Liberal groups complained that the protests were disingenuous -- that Reagan, as one of America's most polarizing politicians, would inevitably warrant criticism. But that argument found itself up against the contention that CBS had bullied a dying man.
By Oct. 24, Drudge, whose site is a driving force for many conservative writers and broadcasters, was posting more sections of the script on his site, charging that Judy Davis was portraying Nancy Reagan in a role that "appears to be inspired by the Joan Crawford camp biopic 'Mommie Dearest': wild mood swings, dramatic lighting, and tart-mouth insults are hysterically delivered by Davis."
Drudge was also the first conservative to drag Streisand into the fray, noting that Streisand had written an essay in 1992 criticizing Reagan's lack of urgency in recognizing the AIDS epidemic.
Lawyers representing Nancy Reagan and her daughter, Patti Davis, called and wrote Moonves requesting that the "die-in-sin" line be taken out of the film. "He had never said anything like that, and his family said he didn't feel that way," said attorney Bert Fields, who called Moonves on Oct. 23. "I made a friendly humanitarian appeal, not a legal appeal," Fields said. "I just said it would be unfair at this late stage of his life when he can't defend himself."
Fields said Moonves told him: "It's coming out."
The multipronged assault, and its aggressive tone, staggered CBS. "And it was crazy," one insider said, "since no one had seen the movie."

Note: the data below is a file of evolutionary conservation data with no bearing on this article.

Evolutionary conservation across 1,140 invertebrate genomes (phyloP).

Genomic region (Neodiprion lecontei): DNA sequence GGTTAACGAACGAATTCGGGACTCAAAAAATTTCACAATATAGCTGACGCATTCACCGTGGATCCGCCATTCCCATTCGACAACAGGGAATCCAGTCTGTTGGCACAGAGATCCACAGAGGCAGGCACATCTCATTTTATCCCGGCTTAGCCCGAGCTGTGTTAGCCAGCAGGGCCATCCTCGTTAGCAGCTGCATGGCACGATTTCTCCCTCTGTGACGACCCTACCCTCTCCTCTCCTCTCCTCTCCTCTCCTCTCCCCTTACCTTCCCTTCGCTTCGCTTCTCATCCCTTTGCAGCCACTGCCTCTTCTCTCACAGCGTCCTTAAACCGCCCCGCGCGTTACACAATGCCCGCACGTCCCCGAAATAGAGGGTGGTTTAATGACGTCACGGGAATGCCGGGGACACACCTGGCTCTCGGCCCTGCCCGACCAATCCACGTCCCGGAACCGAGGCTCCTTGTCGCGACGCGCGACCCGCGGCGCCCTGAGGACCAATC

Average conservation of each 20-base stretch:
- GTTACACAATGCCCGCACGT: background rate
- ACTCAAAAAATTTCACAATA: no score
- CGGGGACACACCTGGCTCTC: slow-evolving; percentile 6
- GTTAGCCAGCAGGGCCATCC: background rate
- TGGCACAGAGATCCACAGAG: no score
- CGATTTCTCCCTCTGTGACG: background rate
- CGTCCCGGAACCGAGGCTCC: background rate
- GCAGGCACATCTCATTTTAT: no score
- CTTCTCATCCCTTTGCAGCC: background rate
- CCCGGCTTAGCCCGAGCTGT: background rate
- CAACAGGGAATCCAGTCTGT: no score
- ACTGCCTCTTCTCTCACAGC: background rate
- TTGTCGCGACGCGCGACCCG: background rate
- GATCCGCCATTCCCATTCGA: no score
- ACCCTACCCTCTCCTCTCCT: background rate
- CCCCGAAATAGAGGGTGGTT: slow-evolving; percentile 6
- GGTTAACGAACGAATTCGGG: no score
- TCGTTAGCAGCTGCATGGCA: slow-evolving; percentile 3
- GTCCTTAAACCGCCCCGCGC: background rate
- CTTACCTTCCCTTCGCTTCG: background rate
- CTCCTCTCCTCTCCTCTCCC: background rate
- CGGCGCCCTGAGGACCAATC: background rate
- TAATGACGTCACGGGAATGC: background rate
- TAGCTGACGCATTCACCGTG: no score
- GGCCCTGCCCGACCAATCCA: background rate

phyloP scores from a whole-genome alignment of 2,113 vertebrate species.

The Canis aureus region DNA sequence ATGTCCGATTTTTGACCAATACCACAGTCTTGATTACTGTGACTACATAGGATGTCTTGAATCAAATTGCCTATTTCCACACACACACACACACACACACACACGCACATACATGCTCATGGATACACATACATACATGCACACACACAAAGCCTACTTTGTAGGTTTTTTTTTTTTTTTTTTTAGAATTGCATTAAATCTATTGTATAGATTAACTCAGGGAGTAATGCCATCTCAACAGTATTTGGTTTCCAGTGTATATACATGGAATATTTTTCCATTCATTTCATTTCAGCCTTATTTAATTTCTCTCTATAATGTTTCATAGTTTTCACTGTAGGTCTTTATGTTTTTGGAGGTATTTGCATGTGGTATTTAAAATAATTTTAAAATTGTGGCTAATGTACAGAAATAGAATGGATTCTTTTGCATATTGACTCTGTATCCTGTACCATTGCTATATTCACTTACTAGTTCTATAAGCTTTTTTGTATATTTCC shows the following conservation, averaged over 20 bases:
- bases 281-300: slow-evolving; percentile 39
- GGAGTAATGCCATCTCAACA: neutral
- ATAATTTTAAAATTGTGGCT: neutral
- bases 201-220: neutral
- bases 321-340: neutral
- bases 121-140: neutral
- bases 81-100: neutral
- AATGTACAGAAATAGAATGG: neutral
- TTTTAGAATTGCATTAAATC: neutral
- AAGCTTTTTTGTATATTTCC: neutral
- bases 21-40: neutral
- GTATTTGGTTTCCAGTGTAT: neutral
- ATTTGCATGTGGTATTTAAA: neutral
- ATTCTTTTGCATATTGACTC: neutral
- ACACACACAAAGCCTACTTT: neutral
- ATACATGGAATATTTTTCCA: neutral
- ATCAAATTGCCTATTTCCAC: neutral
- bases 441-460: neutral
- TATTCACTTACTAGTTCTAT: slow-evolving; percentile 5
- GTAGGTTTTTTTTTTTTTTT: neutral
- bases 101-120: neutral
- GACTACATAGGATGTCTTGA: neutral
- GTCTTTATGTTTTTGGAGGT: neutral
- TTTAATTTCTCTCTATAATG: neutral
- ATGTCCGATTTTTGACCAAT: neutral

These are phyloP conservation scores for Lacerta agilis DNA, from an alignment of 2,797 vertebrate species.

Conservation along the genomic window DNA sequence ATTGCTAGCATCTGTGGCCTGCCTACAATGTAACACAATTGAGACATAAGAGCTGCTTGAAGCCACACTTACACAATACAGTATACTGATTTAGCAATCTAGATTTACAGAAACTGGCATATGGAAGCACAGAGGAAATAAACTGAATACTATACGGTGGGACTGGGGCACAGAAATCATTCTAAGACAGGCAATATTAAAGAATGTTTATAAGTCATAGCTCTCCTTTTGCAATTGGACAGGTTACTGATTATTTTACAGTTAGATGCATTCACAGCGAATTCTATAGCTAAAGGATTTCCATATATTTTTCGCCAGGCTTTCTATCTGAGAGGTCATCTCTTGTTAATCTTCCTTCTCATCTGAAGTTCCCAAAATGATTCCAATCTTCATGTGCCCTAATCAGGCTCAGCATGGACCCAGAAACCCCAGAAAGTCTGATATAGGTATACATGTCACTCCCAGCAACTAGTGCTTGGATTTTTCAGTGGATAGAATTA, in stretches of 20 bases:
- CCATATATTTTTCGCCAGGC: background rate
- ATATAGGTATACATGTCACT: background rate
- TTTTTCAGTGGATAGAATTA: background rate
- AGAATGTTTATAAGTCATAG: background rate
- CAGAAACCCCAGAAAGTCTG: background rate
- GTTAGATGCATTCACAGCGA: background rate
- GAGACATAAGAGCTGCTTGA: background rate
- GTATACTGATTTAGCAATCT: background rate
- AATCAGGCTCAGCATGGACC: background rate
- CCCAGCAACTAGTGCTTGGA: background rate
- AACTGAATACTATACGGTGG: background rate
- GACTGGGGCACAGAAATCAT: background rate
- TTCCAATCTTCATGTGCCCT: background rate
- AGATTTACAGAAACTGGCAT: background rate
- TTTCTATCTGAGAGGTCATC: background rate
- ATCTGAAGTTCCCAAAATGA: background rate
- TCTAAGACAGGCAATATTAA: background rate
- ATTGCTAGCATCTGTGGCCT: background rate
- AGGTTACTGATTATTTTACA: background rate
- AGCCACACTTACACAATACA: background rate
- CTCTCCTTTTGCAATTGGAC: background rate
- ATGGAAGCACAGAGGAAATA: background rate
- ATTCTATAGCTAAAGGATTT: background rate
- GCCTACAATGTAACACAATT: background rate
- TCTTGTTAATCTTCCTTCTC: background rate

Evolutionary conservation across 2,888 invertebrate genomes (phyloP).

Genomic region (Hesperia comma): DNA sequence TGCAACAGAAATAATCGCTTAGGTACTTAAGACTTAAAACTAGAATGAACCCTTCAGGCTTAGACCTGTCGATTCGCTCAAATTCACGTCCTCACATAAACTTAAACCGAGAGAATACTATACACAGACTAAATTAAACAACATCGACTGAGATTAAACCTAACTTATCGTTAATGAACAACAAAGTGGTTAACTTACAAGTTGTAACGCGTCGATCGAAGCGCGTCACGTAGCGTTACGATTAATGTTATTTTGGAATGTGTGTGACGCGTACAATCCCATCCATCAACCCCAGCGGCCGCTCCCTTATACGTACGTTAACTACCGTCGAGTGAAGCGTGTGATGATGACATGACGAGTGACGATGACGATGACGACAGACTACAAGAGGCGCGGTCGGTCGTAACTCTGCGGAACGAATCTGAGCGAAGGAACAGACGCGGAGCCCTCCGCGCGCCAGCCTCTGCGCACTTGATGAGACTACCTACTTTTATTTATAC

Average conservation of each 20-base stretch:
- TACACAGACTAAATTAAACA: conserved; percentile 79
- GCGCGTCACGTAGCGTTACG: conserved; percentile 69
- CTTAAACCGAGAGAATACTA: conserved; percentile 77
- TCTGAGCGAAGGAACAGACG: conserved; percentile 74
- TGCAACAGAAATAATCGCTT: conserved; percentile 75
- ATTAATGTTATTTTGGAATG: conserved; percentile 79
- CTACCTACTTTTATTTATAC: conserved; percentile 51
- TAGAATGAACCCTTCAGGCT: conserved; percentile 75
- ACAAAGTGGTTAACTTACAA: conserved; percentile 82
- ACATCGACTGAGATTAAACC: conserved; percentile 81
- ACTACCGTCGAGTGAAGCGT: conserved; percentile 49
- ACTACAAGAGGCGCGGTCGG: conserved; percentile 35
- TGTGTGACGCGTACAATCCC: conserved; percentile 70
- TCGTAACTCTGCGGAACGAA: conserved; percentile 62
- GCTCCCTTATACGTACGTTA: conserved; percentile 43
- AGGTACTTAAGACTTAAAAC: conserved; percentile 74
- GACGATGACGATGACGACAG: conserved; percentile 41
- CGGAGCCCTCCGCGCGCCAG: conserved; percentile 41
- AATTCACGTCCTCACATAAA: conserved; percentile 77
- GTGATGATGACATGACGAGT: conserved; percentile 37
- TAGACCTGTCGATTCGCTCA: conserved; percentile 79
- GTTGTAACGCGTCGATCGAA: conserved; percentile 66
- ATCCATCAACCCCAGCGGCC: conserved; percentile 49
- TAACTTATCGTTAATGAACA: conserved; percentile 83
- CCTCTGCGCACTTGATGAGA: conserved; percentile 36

On Oct. 29, Bill O'Reilly hosted boycott leader Paranzino on his Fox News television show. Paranzino claimed the producers "have a 20-year track record of left-wing agitation and hostility to Ronald Reagan. Look, this is a hatchet job from day one," Paranzino said.
CBS 'is cowardly'
Entertainer Merv Griffin, a longtime Reagan family friend, appeared emotionally shaken as he made talk-show appearances in which he emphasized the fragility of Nancy and Ronald Reagan. "Her days are filled with caretaker duties for a man who is in the last stages of Alzheimer's," he told MSNBC's Joe Scarborough, a Republican congressman-turned-talk-show host, on Nov. 2, "lying on his bed, doesn't know anybody, doesn't know Nancy." CBS, Griffin said, "is cowardly. It is absolutely cowardly. Why would they do it, when they know that both the president and Nancy can't answer back?"
Nancy Reagan released her only statement Oct. 29 to Fox News: "The timing is absolutely staggering to me."
By the end of October, after two rounds of editing at CBS and about 18 cuts to the movie, Moonves gave up. He made a deal to move the movie to a sister Viacom network, the pay movie channel Showtime, which has about one-fifth of CBS' potential audience of 108 million homes.
Showtime agreed to pay $7 million for the movie, leaving CBS with an approximately $2.5-million loss. The network announced Thursday it would plug the four-hour hole in its schedule -- two hours Nov. 16 and two more Nov. 18 -- with reruns of "CSI: Crime Scene Investigation," "CSI: Miami" and "Without a Trace."
Some liberals cringed. "This is censorship, pure and simple," Streisand said in a statement. Added Ralph G. Neas, president of the People for the American Way Foundation: "The echo chamber of right-wing pundits and Republican Party officials, having previously equated questioning White House actions on war and civil liberties to be the equivalent of treason, have now apparently declared that former President Ronald Reagan is off-limits to media treatment that is anything short of fawning."
In victory, anti-CBS forces were positively giddy. It was "a tremendous night," Drudge said as a guest on Scarborough's show. "It's the beginning of a second media century, Joe, where it's much more of a people-driven media.... Heretofore, there's never been this kind of pressure applied to one of the big titans, one of the big three."